Your education will be important, too, to prepare you for the career and to make you stand out in the resume pile. Most often, to be a director, you will need at least a bachelor’s degree, and some employees require masters’ degrees. But there are multiple paths toward this career, and directors of development come from diverse backgrounds. However, degrees and/or courses in the human resources, industrial/labor relations, business administration and social sciences can best prepare you for the career. Knowing a second language is also helpful; and in some jobs, technical or scientific backgrounds–such as in computer science, engineering, law, or finace–are desired in candidates.

Director of development job outlook and salary

The Bureau of Labor Statistics (BLS) notes that, for human resources, training, and labor relations managers and specialists, job growth is expected to be excellent: 22 percent job growth is projected. Jobs in the non-profit sector (advocacy, grantmaking, and civic organizations) are projected to grow by 14 percent during the same period.

Some of the top earning director of development careers include:

  • Human resources managers
  • Training and development managers
  • Public relations and fundraising managers
  • Administrative services managers

As you begin your new career, keep in mind that salaries vary by industry, geography and employer.

What does a Financial Planner do?

Financial planners provide a valuable service to individuals who need help with personal finances, investments and retirement planning. Starting with a general overview of income, expenses and savings, a financial planner guides a client through the process of setting short term goals, long term goals, and a step-by-step action plan. Financial planners, also known as personal financial advisors, recommend appropriate types of savings plans and investments and can place orders for stocks, bonds or insurance.

financial planner

An effective financial planner will meet one-on-one with a client, conducting an interview that covers more than just the individual’s savings and investments. Personalized financial planning also takes into account:

  • Outstanding debts, such as mortgages, car loans, credit cards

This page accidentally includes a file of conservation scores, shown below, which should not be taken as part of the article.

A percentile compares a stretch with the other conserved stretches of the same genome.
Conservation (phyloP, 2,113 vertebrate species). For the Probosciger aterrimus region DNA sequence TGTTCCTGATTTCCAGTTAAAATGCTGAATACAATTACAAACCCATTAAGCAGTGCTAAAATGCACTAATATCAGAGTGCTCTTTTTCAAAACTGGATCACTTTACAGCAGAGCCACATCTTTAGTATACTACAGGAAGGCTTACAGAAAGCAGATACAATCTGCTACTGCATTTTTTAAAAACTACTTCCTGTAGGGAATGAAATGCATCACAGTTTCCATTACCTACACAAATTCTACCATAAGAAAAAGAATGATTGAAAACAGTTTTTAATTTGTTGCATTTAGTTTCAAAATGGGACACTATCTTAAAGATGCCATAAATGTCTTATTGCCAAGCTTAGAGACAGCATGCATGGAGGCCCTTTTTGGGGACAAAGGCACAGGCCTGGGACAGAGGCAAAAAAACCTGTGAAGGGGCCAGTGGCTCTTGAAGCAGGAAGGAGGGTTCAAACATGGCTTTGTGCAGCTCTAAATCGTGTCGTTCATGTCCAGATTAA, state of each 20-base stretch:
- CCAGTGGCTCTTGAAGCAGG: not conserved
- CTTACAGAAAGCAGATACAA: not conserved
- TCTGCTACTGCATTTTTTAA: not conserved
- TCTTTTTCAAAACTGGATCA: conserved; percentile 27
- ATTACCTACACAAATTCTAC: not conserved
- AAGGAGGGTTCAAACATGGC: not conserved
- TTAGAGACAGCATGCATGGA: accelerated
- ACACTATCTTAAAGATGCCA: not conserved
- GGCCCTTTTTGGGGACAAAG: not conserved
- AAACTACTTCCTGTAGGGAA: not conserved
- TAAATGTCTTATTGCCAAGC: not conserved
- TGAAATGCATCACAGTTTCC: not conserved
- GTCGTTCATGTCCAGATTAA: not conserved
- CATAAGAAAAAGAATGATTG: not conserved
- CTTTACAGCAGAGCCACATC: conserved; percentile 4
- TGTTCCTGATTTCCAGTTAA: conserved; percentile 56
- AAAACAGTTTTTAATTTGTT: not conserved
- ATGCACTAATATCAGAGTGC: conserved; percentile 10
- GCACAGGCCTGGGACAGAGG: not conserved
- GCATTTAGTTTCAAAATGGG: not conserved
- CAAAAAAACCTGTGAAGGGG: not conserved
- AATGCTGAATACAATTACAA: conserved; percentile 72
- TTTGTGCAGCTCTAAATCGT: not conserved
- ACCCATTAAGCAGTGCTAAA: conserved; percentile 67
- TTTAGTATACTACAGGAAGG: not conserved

• Tax bracket and tax advice needs
  • Insurance coverage for property, health care and disability
  • Investment risk tolerance
  • Wills or estate plans
  • Retirement wish list

Preparation for a career as a financial planner

A college education is required for a prospective financial planner. You should expect to earn at least a bachelor’s degree in a relevant field like business, accounting, finance or law. Course work generally includes math, economics, investments, taxes and estate planning. Many candidates in this competitive field go on to earn master’s degrees. Financial planners also need licenses for direct buying and selling of stocks, mutual funds, bonds and insurance.

Good people skills are crucial for financial planners. According the Bureau of Labor Statistics, 29 percent of personal financial advisors are self-employed, placing a high priority on attracting and keeping a healthy client base. Even those who work for banks, brokerages or securities firms deal with a variety of personalities and financial sophistication levels and need good marketing skills and the ability to explain and simplify complex financial concepts.

Employment outlook for financial planners

With so many baby boomers approaching retirement age, expecting to live longer, and relying more heavily on their retirement funds, the job outlook for financial planners is strong. The Bureau of Labor Statistics projects employment growth of 30 percent for this occupation.

Salary and career advancement are possible through promotion and certification. You could seek promotion to a higher management level, or move to a position as private banker at a large bank. You could found your own business or start a branch office of a securities or brokerage firm. After spending three years as a working personal financial advisor, you could apply for a Certified Financial Planner credential. Testing for this certification is provided by the Certified Financial Planner Board of Standards.